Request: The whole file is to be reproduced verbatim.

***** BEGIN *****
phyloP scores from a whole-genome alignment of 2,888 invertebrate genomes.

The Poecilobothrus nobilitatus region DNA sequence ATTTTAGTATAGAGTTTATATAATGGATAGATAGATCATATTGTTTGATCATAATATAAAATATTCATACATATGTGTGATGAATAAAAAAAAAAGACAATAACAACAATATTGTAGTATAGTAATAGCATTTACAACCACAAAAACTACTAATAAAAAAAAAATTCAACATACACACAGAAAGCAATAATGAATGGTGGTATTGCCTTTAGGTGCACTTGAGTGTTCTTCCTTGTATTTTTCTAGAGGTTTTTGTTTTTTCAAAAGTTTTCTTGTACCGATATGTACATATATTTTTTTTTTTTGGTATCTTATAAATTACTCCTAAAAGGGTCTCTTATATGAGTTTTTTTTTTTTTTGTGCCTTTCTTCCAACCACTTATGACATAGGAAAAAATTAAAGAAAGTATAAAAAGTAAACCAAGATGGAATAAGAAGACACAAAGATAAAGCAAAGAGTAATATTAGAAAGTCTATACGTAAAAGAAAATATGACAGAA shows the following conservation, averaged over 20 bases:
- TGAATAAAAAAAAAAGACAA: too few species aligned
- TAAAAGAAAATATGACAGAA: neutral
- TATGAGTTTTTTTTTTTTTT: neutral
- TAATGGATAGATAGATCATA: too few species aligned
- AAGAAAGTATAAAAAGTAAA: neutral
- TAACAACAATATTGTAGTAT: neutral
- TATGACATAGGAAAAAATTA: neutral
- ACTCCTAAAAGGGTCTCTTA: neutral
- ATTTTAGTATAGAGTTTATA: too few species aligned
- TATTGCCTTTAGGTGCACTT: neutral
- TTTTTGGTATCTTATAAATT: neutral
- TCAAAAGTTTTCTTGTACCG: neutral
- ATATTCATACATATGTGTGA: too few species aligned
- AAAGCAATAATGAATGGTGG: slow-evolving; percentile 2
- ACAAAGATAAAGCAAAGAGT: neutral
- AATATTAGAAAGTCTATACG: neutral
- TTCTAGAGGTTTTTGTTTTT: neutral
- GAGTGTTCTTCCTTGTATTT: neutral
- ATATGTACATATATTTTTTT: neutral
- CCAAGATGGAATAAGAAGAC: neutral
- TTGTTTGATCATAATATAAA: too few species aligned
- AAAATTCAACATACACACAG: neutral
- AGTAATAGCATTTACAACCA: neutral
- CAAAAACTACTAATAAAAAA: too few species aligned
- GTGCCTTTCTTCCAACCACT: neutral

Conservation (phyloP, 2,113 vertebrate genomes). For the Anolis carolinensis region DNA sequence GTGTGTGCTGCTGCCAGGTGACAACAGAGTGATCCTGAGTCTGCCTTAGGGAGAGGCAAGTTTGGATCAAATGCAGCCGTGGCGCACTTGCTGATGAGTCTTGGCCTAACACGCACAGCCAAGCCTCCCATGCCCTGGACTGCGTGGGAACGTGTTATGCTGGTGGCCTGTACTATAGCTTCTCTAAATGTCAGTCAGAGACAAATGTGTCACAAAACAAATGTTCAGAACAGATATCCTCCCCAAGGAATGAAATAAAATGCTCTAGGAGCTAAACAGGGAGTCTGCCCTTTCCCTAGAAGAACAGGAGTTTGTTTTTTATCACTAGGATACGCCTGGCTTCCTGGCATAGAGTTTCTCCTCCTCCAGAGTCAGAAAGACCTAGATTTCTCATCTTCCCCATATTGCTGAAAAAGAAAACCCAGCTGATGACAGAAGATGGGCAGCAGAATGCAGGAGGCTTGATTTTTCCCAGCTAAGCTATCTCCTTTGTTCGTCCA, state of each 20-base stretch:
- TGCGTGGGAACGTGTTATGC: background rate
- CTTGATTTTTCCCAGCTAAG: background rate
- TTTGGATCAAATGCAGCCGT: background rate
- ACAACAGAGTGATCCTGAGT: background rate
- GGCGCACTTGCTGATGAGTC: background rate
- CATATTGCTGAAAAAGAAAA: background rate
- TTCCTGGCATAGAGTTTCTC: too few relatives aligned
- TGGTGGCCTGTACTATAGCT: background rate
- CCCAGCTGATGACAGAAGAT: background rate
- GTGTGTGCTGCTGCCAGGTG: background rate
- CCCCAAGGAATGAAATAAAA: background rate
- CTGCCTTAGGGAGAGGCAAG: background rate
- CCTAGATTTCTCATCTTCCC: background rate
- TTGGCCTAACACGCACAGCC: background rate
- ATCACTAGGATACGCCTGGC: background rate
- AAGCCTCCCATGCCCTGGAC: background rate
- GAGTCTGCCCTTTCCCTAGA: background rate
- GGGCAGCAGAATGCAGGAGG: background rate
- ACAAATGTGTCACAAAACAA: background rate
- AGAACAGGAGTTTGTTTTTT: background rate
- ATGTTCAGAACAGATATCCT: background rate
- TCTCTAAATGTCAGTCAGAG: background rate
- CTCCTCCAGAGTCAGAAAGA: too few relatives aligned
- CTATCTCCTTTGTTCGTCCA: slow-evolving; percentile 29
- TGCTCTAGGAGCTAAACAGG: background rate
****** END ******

phyloP scores from a whole-genome alignment of 2,888 invertebrate genomes.

The Poecilobothrus nobilitatus region DNA sequence ATTTTAGTATAGAGTTTATATAATGGATAGATAGATCATATTGTTTGATCATAATATAAAATATTCATACATATGTGTGATGAATAAAAAAAAAAGACAATAACAACAATATTGTAGTATAGTAATAGCATTTACAACCACAAAAACTACTAATAAAAAAAAAATTCAACATACACACAGAAAGCAATAATGAATGGTGGTATTGCCTTTAGGTGCACTTGAGTGTTCTTCCTTGTATTTTTCTAGAGGTTTTTGTTTTTTCAAAAGTTTTCTTGTACCGATATGTACATATATTTTTTTTTTTTGGTATCTTATAAATTACTCCTAAAAGGGTCTCTTATATGAGTTTTTTTTTTTTTTGTGCCTTTCTTCCAACCACTTATGACATAGGAAAAAATTAAAGAAAGTATAAAAAGTAAACCAAGATGGAATAAGAAGACACAAAGATAAAGCAAAGAGTAATATTAGAAAGTCTATACGTAAAAGAAAATATGACAGAA shows the following conservation, averaged over 20 bases:
- TGAATAAAAAAAAAAGACAA: too few species aligned
- TAAAAGAAAATATGACAGAA: neutral
- TATGAGTTTTTTTTTTTTTT: neutral
- TAATGGATAGATAGATCATA: too few species aligned
- AAGAAAGTATAAAAAGTAAA: neutral
- TAACAACAATATTGTAGTAT: neutral
- TATGACATAGGAAAAAATTA: neutral
- ACTCCTAAAAGGGTCTCTTA: neutral
- ATTTTAGTATAGAGTTTATA: too few species aligned
- TATTGCCTTTAGGTGCACTT: neutral
- TTTTTGGTATCTTATAAATT: neutral
- TCAAAAGTTTTCTTGTACCG: neutral
- ATATTCATACATATGTGTGA: too few species aligned
- AAAGCAATAATGAATGGTGG: slow-evolving; percentile 2
- ACAAAGATAAAGCAAAGAGT: neutral
- AATATTAGAAAGTCTATACG: neutral
- TTCTAGAGGTTTTTGTTTTT: neutral
- GAGTGTTCTTCCTTGTATTT: neutral
- ATATGTACATATATTTTTTT: neutral
- CCAAGATGGAATAAGAAGAC: neutral
- TTGTTTGATCATAATATAAA: too few species aligned
- AAAATTCAACATACACACAG: neutral
- AGTAATAGCATTTACAACCA: neutral
- CAAAAACTACTAATAAAAAA: too few species aligned
- GTGCCTTTCTTCCAACCACT: neutral

Conservation (phyloP, 2,113 vertebrate genomes). For the Anolis carolinensis region DNA sequence GTGTGTGCTGCTGCCAGGTGACAACAGAGTGATCCTGAGTCTGCCTTAGGGAGAGGCAAGTTTGGATCAAATGCAGCCGTGGCGCACTTGCTGATGAGTCTTGGCCTAACACGCACAGCCAAGCCTCCCATGCCCTGGACTGCGTGGGAACGTGTTATGCTGGTGGCCTGTACTATAGCTTCTCTAAATGTCAGTCAGAGACAAATGTGTCACAAAACAAATGTTCAGAACAGATATCCTCCCCAAGGAATGAAATAAAATGCTCTAGGAGCTAAACAGGGAGTCTGCCCTTTCCCTAGAAGAACAGGAGTTTGTTTTTTATCACTAGGATACGCCTGGCTTCCTGGCATAGAGTTTCTCCTCCTCCAGAGTCAGAAAGACCTAGATTTCTCATCTTCCCCATATTGCTGAAAAAGAAAACCCAGCTGATGACAGAAGATGGGCAGCAGAATGCAGGAGGCTTGATTTTTCCCAGCTAAGCTATCTCCTTTGTTCGTCCA, state of each 20-base stretch:
- TGCGTGGGAACGTGTTATGC: background rate
- CTTGATTTTTCCCAGCTAAG: background rate
- TTTGGATCAAATGCAGCCGT: background rate
- ACAACAGAGTGATCCTGAGT: background rate
- GGCGCACTTGCTGATGAGTC: background rate
- CATATTGCTGAAAAAGAAAA: background rate
- TTCCTGGCATAGAGTTTCTC: too few relatives aligned
- TGGTGGCCTGTACTATAGCT: background rate
- CCCAGCTGATGACAGAAGAT: background rate
- GTGTGTGCTGCTGCCAGGTG: background rate
- CCCCAAGGAATGAAATAAAA: background rate
- CTGCCTTAGGGAGAGGCAAG: background rate
- CCTAGATTTCTCATCTTCCC: background rate
- TTGGCCTAACACGCACAGCC: background rate
- ATCACTAGGATACGCCTGGC: background rate
- AAGCCTCCCATGCCCTGGAC: background rate
- GAGTCTGCCCTTTCCCTAGA: background rate
- GGGCAGCAGAATGCAGGAGG: background rate
- ACAAATGTGTCACAAAACAA: background rate
- AGAACAGGAGTTTGTTTTTT: background rate
- ATGTTCAGAACAGATATCCT: background rate
- TCTCTAAATGTCAGTCAGAG: background rate
- CTCCTCCAGAGTCAGAAAGA: too few relatives aligned
- CTATCTCCTTTGTTCGTCCA: slow-evolving; percentile 29
- TGCTCTAGGAGCTAAACAGG: background rate